I was talking to a good friend the other day and she asked me to write about a difficult subject – artists stealing from artists. She had been accused of stealing from someone else, and it affected her deeply. We talked for a long while and I got to thinking about the issue of plagiarism specifically as it applies not to big companies ripping off small creatives or cheap phone case knock-offs made from stolen Society6 preview images, but artists whose work heavily borrows from the work of other artists.
Being accused of ripping someone off is probably up there as one of the most horrid things that can happen to a creative. We pride ourselves on our creativity, and although we live in a world where nothing is quite new, and all themes and styles are recycled into eternity, we strive to make sure that everything our hands create carries an unmistakable personal touch.
On the other hand, looking at fashion brands, accessory shops, stationery stores or Pinterest, that holy meeting place of All Things Pretty, it’s easy to see that each new trend carries with it massive waves of artwork that looks similar enough to almost appear interchangeable. This is not a legal issue, but a moral one – as was proven by the recent Richard Prince controversy (and I still say he’s an ass, albeit a clever one). Even appropriation of someone else’s artwork is permissible under the law if you can show that your changes to it were ‘transformational.’ And it is absolutely not possible to copyright a trend or style. Otherwise the entire surface design world would be engaged in the Mother of All Law Suits.
But what happened to my friend?
Ok, so we have two artists. Names will be changed to respect their privacy – let’s call them Anna and Elsa. Anna has decided to try out a popular trend – tribal animals. Google ‘tribal animals’ or search for them on any PoD site and you will see that Anna is definitely not the pioneer of this trend – it’s well established and going strong, and many artists have worked with it in their own ways. She makes some images and feels pretty good about them. She posts one on a PoD site and in some Facebook promotion groups.
Anna then gets a very angry private message from Elsa, calling her a copycat and a lot of other unpleasant things. Elsa sends links to the artwork of a third artist – let’s call her….. Kristoff? I don’t know, making up names is hard! Anyways, Elsa links Kristoff’s work as ‘proof’ that Anna’s work is plagiarism – but Kristoff’s piece is completely different from Anna’s. They do share the same animal and same idea of filling the animal shape with tribal patterns, but no further similarities exist. Anna happens to be good friends with Kristoff, and asks her directly whether she feels taken advantage of by Anna’s new piece, and Kristoff replies ‘not at all, it’s your interpretation of the same trend, go for it and don’t worry.’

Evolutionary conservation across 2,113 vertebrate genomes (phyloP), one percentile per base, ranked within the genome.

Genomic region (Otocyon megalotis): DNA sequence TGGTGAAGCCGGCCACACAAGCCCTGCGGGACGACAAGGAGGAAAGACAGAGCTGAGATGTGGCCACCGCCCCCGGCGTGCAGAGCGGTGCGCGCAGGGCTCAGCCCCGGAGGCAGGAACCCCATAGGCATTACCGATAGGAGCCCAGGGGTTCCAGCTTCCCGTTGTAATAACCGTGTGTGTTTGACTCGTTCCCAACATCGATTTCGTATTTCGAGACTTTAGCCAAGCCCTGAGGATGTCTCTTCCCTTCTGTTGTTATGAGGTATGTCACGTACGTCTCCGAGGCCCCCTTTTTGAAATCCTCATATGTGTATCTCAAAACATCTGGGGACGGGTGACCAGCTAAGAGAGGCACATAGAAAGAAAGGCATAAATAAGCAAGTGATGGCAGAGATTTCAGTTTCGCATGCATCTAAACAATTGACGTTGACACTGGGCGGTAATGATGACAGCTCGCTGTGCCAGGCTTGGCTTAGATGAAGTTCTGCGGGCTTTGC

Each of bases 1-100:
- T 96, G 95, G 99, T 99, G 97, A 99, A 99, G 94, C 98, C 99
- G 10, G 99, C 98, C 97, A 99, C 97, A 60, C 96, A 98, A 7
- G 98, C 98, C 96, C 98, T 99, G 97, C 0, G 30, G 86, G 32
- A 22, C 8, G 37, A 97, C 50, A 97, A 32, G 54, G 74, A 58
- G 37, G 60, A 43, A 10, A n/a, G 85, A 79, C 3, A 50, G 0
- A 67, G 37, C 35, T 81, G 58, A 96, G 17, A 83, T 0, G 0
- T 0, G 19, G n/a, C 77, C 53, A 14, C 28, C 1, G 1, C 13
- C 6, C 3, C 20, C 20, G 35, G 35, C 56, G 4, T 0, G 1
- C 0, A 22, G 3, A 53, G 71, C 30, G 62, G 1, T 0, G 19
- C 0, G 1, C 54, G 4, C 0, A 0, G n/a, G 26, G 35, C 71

Anna tries to explain all this to Elsa, who keeps furiously insisting that Anna is a fraud and a thief, and sending more and more different pieces of similarly themed art, by different artists, to support her claims.
At this point one needs to wonder, does Elsa feel all those other artists are also frauds and thieves who have all stolen from each other? Because she is acknowledging that there is a wealth of similar artwork out there, and yet is singling Anna out as the target of her accusations.
Long story short, some more private message shouting and FB blocking ensued, and the whole incident left Anna feeling very shaken and insecure about her artwork, even though she did not copy any part of it from anyone else.
This is not an uncommon scenario. Copyright and artist rights are a difficult, convoluted and sometimes downright murky subject, and many artists have radically different ideas regarding the level of rights and control they have over their own work. Many non-artists are quick to lash out at perceived ‘copycats’ in order to protect their favorite artists, even when the ‘copycats’ did nothing more than simply work in a similar style. So this raises a difficult question – at what point does your style become your personal trademark?
Again, I’m not speaking in legal terms, but in moral ones. At what level does it stop being ok to make a piece similar to someone else’s? Because, pretty much everything we make is similar at some level to the work of people who came before us, those who inspired us, or those who work alongside us and take in the same influences. Whether it’s a blooming rose or a polar bear with a winter hat or a cat riding a tricycle, you can bet your gouache paintbox that someone has done it before. Add to that the objective necessity of using reference photographs when drawing unfamiliar subjects (how many of us have regular access to deer?) and the whole thing is just a major mess.
Ultimately, my message to anyone who feels others have taken advantage of their work, or the work of an artist they admire, is to remember this – trends and popular subjects will always exist, we all draw our inspirations from somewhere, and artists should strive to build each other up, and not tear each other down. Unless you have proof positive that someone has deliberately copied a specific piece of art, please don’t start social media flame wars. With a bit of research, your work could probably also be questioned under the same flimsy criteria.
Actual plagiarism, of course, is a different matter. Steal someone else’s actual work and we’ll all be along shortly to tar and feather you. YOU HAVE BEEN FOREWARNED.
Have you ever been accused of plagiarism? Ever find yourself wondering where the line is between inspiration and theft? Let me know in the comments!
If you’d like a chance to draw inspiration from my work, sign up for my cute monthly newsletter! I share a lot of my process images there 🙂